Localization of Proteins within a Cell or a Tissue
A major influence on the function of a protein is its distribution and localization within the cell. The number of methods for the analysis of protein subcellular localization in cells and tissues is large and diverse.
The most frequently used subcellular fractionation methods include differential centrifugation followed by MS analysis. These techniques are used for either the isolation of specific organelles or for protein correlation profiling (PCP). The major issue associated with any biochemical subcellular fractionation technique is the occurrence of cross-fraction contaminants, i.e. proteins redistribute to subcellular fractions they do not belong to. This issue can be caused for example by using a too harsh lysis buffer (non-physiological salt concentrations or inappropriate detergents, etc.).
An alternative method to visualize proteins directly within a cell or a tissue is MALDI-Imaging Mass Spectrometry (MALDI-IMS). With this method a thin tissue section is moved in two dimensions, while continuously mass spectra are recorded using MALDI-MS. The most critical and most difficult step in the MALDI-IMS workflow is the optimal preparation of the tissue sample itself, which must happen fast and at low temperatures, in order to prevent protein degradation and other artefacts. Once an optimally sliced tissue sample is on the surface of a conductive slide, the material must be coated with the correct amount of MALDI matrix in a highly homogenous way. This can be achieved using a specialized “MALDI Matrix Deposition Device”, which BayBioMS can provide to its customers (ImagePrepTM Bruker). MALDI-IMS has provided important contributions to the understanding of diseases and to obtain histological information in cancer research. However, MALDI-IMS in the context of proteomics remains challenging because of its limited sensitivity, poor ionization and matrix fragmentation effects, which make this technology biased towards the most abundant and rather small protein species in a tissue. A further challenge in using MALDI-IMS in the context of proteomics can be the final identification of the underlying protein and/or peptide species from the detected mass values.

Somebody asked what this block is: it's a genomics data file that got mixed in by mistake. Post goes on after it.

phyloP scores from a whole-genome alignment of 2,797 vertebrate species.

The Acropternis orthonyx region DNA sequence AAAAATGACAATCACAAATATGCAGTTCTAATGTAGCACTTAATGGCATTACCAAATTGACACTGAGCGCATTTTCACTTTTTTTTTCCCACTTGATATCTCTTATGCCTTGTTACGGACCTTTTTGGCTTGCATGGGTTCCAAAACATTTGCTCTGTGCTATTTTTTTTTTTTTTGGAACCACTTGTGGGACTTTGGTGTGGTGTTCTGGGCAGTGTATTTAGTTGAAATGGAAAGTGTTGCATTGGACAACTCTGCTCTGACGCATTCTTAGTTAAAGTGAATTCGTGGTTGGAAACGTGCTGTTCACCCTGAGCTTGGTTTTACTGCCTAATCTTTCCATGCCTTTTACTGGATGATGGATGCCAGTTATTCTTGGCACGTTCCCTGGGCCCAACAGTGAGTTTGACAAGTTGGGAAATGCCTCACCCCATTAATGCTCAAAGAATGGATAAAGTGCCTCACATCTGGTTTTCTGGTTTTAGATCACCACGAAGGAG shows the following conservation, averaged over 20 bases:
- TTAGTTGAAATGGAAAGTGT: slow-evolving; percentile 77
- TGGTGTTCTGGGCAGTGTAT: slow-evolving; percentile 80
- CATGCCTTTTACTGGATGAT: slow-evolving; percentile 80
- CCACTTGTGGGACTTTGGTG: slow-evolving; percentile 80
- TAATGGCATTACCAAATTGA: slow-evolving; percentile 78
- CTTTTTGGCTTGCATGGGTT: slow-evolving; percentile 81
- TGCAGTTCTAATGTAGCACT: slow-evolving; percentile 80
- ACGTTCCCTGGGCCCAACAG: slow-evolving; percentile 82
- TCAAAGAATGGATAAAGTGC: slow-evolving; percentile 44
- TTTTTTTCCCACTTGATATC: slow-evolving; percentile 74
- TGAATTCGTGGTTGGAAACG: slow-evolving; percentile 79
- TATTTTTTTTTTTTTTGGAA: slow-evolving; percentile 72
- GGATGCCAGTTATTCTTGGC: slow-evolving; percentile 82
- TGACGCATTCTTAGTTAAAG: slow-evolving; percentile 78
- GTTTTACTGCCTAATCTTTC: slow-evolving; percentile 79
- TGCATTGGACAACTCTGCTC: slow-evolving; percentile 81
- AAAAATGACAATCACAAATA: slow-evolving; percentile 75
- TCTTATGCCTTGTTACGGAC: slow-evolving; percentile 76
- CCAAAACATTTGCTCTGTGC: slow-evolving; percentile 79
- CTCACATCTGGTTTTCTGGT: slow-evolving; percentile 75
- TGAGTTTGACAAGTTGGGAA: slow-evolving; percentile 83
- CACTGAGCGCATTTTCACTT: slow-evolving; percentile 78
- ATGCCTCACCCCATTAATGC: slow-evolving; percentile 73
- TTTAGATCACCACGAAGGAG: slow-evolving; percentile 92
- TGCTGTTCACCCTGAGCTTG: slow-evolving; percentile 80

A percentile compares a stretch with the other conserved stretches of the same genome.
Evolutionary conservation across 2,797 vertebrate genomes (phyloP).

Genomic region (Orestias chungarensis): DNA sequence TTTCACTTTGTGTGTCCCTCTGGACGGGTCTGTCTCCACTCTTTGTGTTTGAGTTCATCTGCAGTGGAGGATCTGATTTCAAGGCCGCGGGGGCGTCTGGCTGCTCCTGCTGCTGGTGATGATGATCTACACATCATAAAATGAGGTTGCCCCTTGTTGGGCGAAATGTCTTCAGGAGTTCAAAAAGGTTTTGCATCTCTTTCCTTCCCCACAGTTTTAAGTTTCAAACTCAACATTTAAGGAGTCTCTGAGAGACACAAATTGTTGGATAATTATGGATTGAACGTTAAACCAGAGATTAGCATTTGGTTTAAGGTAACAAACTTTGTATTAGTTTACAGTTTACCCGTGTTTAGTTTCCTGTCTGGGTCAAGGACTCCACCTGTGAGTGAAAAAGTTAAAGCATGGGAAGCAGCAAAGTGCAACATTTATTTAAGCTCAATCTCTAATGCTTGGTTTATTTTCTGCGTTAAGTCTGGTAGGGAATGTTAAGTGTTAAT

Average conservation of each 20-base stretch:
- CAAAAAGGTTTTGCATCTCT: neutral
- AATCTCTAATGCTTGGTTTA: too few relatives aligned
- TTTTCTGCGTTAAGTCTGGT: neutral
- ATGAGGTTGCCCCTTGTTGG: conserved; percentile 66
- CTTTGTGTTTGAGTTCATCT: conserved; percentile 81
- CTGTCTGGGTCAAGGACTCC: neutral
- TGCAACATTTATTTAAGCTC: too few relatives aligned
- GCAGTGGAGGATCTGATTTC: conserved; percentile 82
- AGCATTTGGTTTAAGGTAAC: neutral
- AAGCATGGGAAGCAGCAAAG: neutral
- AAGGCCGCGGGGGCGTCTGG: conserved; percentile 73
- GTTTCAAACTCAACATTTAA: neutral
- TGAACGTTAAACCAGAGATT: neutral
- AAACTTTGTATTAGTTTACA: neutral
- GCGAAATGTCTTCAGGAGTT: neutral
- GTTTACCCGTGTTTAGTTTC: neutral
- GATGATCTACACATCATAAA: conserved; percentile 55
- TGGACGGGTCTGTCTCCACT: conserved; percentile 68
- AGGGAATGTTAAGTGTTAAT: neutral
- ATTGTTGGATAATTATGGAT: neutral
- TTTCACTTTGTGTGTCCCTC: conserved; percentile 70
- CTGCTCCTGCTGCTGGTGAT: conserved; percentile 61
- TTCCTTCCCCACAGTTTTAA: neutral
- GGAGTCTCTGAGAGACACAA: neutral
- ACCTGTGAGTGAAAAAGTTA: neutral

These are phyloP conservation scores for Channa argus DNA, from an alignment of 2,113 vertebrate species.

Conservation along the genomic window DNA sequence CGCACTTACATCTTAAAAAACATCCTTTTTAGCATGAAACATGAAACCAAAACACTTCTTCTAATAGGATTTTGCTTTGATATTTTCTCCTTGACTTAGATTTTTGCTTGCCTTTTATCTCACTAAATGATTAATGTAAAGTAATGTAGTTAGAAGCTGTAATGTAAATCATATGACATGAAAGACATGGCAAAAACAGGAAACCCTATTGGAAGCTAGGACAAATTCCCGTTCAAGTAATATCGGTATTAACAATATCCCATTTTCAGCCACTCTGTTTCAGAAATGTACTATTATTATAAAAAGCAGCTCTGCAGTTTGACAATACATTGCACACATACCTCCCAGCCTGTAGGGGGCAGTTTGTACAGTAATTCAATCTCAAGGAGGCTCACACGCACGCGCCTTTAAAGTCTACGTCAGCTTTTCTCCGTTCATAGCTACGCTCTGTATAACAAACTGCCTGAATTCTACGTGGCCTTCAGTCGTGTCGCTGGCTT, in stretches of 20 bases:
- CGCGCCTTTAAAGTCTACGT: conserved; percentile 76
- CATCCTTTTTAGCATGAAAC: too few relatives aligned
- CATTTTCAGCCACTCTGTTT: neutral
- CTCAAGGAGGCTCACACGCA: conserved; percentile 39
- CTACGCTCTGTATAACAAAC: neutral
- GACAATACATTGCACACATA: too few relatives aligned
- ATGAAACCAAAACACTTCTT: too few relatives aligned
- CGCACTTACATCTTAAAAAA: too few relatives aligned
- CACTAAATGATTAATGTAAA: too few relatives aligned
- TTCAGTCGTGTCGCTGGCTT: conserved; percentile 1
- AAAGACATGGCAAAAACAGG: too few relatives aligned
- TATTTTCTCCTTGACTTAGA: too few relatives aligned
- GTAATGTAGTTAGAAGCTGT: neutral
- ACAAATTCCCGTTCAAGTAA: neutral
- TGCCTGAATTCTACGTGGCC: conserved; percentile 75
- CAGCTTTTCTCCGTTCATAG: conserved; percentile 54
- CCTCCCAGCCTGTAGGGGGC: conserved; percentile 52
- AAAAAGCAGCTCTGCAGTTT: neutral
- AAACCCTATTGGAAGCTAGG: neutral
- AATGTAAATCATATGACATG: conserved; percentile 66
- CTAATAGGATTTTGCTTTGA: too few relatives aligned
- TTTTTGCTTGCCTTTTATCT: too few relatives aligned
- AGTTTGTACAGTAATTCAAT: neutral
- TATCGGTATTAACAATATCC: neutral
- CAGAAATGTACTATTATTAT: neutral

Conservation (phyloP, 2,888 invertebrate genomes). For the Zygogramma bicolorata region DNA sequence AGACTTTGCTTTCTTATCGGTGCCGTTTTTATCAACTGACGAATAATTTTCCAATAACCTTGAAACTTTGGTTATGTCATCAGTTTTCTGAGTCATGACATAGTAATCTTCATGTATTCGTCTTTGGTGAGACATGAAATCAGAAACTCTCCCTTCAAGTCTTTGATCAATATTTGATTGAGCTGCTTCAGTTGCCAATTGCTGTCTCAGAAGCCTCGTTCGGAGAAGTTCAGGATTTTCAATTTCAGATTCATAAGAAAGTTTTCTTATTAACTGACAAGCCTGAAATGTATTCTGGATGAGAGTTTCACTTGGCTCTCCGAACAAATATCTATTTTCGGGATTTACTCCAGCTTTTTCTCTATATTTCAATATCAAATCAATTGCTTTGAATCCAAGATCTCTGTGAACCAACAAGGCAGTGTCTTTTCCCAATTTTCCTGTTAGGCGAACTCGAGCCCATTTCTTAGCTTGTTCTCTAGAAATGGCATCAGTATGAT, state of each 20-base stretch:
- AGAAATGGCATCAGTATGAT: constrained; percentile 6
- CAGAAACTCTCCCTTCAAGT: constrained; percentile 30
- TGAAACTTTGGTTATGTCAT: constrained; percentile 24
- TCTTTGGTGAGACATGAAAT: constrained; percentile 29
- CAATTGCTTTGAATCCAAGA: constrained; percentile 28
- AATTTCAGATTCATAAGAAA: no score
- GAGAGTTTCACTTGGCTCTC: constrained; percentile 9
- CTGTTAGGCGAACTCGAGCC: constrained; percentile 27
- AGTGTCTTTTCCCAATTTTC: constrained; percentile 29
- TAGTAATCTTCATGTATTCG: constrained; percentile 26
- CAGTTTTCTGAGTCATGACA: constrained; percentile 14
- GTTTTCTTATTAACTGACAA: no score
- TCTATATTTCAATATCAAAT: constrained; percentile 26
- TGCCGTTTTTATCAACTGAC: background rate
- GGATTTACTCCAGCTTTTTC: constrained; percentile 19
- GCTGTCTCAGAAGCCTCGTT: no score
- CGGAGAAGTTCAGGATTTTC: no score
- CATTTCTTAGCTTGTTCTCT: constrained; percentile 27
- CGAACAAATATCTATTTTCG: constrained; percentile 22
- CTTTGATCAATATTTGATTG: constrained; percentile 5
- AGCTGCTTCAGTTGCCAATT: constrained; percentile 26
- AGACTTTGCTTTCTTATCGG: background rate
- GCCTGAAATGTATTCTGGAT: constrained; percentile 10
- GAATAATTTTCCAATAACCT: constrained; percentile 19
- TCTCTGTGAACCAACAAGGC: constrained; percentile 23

The outcome of a subcellular fractionation analysis is a list of confidently identified proteins per subcellular fraction.
The outcome of a MALDI-IMS analysis is a visual tissue image with spatial indication of protein or peptide or mass-to-charge-value localization.